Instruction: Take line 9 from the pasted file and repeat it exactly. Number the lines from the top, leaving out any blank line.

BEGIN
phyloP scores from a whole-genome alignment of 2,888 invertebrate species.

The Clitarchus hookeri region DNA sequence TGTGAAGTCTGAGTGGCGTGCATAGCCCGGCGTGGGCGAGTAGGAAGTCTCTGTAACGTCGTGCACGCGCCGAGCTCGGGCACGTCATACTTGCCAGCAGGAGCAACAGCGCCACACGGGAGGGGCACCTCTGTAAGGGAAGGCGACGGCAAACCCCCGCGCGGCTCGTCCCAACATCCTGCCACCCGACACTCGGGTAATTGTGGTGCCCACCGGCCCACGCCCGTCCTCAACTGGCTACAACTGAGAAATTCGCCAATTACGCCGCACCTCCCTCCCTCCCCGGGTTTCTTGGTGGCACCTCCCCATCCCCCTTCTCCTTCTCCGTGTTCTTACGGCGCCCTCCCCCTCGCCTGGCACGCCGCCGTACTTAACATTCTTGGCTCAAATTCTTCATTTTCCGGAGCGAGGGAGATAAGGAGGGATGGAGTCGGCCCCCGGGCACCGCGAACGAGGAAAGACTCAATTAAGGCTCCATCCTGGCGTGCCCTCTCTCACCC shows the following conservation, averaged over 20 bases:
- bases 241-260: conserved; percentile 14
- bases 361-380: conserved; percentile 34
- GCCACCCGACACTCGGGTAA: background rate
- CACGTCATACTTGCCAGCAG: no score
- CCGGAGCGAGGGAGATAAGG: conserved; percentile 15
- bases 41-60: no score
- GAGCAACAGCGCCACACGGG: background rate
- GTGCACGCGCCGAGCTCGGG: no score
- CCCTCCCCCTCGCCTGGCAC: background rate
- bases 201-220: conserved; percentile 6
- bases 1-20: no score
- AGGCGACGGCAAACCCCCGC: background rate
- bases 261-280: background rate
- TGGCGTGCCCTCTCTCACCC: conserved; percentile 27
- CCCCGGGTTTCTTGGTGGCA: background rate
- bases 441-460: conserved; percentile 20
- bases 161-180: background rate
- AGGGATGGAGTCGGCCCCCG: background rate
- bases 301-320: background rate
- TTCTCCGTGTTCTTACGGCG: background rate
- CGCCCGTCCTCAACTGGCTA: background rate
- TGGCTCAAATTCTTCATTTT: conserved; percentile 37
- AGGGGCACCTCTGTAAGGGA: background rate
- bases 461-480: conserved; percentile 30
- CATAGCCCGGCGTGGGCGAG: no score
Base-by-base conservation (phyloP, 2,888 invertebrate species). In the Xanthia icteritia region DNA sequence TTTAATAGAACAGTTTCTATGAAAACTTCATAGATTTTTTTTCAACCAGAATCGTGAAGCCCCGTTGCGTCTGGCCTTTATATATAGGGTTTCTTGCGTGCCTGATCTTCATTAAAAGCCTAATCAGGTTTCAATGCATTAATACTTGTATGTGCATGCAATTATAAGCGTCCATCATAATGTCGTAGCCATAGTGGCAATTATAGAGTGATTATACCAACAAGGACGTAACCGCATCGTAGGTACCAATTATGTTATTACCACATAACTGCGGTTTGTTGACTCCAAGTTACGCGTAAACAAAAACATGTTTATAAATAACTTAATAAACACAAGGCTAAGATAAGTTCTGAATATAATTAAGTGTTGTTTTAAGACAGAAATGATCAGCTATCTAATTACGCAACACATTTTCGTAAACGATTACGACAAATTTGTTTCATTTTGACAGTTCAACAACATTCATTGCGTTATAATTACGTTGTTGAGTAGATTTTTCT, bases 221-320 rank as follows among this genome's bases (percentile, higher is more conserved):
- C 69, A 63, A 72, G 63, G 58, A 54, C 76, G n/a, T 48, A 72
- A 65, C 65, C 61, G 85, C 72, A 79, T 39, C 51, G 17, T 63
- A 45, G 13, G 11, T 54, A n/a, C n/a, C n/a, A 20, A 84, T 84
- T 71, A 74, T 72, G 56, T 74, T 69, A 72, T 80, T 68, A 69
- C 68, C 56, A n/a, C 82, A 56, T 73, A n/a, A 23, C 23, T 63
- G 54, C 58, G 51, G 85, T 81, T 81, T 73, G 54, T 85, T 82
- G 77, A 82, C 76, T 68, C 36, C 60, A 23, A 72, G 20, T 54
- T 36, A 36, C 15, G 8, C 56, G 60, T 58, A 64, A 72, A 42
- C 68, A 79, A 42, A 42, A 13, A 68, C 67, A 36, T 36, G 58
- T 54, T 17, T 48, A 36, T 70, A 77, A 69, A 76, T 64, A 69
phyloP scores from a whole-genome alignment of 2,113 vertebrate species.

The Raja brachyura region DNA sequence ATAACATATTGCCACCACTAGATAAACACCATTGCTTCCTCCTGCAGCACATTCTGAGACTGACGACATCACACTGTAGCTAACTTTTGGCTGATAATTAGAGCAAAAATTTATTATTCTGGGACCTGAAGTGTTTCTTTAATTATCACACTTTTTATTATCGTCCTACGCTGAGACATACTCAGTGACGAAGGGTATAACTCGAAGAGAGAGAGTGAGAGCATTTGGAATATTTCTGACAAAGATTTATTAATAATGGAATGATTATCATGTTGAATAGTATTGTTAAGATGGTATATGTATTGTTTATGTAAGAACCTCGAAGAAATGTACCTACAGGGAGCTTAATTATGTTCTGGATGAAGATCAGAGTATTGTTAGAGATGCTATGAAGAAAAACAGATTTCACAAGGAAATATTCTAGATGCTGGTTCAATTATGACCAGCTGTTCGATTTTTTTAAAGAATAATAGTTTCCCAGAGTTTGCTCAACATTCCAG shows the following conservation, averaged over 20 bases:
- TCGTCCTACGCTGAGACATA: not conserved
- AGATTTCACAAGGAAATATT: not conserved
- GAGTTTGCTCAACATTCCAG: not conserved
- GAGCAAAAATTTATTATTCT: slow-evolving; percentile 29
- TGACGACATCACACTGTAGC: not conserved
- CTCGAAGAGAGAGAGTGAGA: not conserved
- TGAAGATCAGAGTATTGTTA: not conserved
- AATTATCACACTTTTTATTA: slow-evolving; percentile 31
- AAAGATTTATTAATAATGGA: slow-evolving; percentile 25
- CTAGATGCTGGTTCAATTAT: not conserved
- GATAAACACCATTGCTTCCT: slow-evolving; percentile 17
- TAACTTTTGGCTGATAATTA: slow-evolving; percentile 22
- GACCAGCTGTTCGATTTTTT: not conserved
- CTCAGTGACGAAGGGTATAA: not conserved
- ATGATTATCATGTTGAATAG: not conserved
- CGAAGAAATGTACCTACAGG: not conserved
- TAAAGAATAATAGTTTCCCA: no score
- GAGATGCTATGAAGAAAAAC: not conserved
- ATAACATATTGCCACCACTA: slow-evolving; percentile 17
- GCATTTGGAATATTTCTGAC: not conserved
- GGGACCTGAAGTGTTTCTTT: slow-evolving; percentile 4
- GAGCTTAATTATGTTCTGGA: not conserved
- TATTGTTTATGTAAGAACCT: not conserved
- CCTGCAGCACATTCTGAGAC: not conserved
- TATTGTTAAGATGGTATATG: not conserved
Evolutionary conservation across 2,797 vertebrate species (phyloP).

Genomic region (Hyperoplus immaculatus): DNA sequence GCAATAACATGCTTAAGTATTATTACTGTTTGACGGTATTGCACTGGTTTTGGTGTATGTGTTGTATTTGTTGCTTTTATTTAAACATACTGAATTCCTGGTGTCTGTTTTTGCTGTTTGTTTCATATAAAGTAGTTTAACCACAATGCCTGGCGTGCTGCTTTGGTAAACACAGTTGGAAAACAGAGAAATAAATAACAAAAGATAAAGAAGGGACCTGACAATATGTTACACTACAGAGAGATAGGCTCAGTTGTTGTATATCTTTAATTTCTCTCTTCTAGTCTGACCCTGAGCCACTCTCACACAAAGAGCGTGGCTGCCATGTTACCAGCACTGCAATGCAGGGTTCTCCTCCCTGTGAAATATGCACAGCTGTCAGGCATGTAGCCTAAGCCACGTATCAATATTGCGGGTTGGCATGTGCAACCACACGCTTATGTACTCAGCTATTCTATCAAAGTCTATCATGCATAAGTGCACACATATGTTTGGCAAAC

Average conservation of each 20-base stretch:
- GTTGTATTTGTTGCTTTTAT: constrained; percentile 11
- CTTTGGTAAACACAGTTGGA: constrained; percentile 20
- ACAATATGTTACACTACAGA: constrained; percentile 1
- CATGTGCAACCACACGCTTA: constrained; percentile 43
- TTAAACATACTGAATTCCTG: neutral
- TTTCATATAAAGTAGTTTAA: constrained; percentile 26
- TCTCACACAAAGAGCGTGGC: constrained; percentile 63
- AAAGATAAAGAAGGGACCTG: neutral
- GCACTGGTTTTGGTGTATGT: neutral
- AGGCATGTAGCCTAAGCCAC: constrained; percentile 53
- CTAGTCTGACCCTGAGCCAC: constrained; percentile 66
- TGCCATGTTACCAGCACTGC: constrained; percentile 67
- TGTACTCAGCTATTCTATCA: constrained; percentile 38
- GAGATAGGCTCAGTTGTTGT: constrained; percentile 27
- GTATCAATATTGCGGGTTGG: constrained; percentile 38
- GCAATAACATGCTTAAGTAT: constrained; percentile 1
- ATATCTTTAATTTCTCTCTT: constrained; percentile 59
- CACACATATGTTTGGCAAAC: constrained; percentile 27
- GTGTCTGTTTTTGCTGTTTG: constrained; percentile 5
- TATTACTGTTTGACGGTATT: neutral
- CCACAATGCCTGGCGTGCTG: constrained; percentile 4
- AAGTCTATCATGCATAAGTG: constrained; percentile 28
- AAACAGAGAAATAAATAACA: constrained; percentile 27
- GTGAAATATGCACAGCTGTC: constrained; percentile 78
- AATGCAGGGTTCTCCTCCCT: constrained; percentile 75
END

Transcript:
- GAGCAACAGCGCCACACGGG: background rate